We all know that bourbon is made from corn. So what's a wheated bourbon? Well, since by law a bourbon has to contain only 51% corn in its mashbill (though most bourbons contain north of 70%), there's plenty of room for other grains. Malted barley is used in small quantities as a catalyst for fermentation. The other grain is usually rye, which provides a nice spicy counterpoint to the sweetness of the corn. Wheated bourbons forgo the rye for, you guessed it, wheat, which gives the finished product a softness and a smoothness you don't get with rye. The most coveted (and overhyped) bourbon in the world, Pappy Van Winkle, is a wheater. And so is Maker's Mark, which only happens to be one of the best selling bourbons in the U.S.

For decades after its founding in the 1950s, Maker's had exactly one product on the shelves, even as other bourbon distilleries tinkered with their formulas through countless variations, limited editions and the like. Maker's has never messed with its mashbill, but over the last few years it's experimented with finishing the bourbon in French oak staves — which is what differentiates Maker's 46, introduced in 2011, from standard Maker's Mark. More recently, their Private Select program lets anyone with enough coin buy a whole barrel in a unique bespoke style, based on different types of staves and flavor profiles.


The latest edition of Maker's Mark, the oddly named Seared BU 1-3, is apparently a failed experiment, in which Maker's tried to add a seared and sous-vide stave to mix things up a bit. According to the brand, the flavors imparted by the new stave didn't mingle well with the other staves, but it made a delicious whiskey on its own. And it's that whiskey which is seeing a very limited release, exclusively at the distillery and select Kentucky retailers. The half-size (375 ml) bottles, 1,400 of which will see the light of day, retail for $40, but by the time you read this, they'll likely be going for several times that on the secondary market. At least you'll save plane and hotel fare if you go that route. And if you're a bourbon buff, it's definitely worth hunting down. It's sweet and velvety, with oodles of toffee, caramel and vanilla and an oh-so-smooth finish, despite its being bottled at cask strength (110.7 proof). Enjoy it while you can.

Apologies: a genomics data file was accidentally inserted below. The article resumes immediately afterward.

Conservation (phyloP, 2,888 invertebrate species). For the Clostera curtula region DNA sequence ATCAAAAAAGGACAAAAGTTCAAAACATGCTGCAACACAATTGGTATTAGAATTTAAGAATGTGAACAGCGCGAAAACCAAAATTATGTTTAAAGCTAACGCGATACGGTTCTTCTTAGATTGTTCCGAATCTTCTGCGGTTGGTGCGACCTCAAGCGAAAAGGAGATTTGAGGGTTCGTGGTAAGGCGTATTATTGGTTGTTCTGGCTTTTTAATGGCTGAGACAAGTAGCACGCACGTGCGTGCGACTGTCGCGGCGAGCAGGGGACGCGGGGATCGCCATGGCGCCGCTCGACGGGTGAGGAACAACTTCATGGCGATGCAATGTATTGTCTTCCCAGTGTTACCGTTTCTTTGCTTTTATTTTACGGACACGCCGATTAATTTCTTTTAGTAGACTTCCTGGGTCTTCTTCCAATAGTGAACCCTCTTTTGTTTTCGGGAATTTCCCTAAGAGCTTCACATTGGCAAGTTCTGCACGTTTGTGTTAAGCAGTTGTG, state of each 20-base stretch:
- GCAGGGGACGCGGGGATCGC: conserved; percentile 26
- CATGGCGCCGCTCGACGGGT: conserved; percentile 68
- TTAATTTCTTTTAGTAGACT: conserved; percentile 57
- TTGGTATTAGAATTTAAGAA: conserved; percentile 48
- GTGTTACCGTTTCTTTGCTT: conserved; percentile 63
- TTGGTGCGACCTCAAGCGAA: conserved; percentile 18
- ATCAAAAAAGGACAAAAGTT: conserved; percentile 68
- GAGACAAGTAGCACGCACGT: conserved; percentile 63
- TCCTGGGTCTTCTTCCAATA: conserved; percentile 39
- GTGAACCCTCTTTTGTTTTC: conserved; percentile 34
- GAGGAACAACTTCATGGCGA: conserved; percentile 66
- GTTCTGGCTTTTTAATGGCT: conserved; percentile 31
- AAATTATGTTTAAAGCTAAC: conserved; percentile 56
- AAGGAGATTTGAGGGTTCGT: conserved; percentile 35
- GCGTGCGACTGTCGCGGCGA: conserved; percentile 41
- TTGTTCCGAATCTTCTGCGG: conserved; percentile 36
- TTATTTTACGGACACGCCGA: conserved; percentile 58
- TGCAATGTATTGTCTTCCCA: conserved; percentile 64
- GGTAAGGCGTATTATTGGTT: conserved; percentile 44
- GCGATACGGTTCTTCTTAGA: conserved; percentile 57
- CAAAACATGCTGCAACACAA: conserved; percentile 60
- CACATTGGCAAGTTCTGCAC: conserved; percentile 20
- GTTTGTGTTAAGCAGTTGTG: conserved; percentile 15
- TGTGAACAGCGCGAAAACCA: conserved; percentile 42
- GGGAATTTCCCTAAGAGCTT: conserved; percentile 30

Another limited edition wheater is out now from Jefferson's, one of many brands that doesn't distill its own product — rather, it sources its juice from outside distilleries in Indiana and Kentucky. And there's nothing wrong with that, since they're not lying and making up some cockamamie story about the booze's provenance. Jefferson's founder Trey Zoeller does some interesting things with what he buys. The most interesting, arguably, is Jefferson's Ocean: Aged At Sea, which is really what the name says it is — barrels of bourbon stuck on a boat that stays at sea for about four years, stopping at up to 30 ports and crossing the equator a few times in the bargain. Gimmicky? Hell yes. Tasty? Affirmative.


The 15th batch of Jefferson's Ocean to be released is also the first wheater of the bunch, the rest having been corn-rye-malted barley mashbills. If you're expecting to taste the sea air in your bourbon... well, it's there if you concentrate hard enough. The years spent on the water have imparted a bit of salt and smoke to the whiskey, but it's a more subtle influence than you might suspect. However, it definitely has more volume than your typical wheater, with characteristic soft caramel notes but a lot of body and a robust, slightly spicy finish. This, says Trey Zoeller, is due to the equatorial heat encountered during the time at sea. If you like wheaters and don't mind paying $80 for one (ocean voyages ain't cheap, you know), this is worth checking out.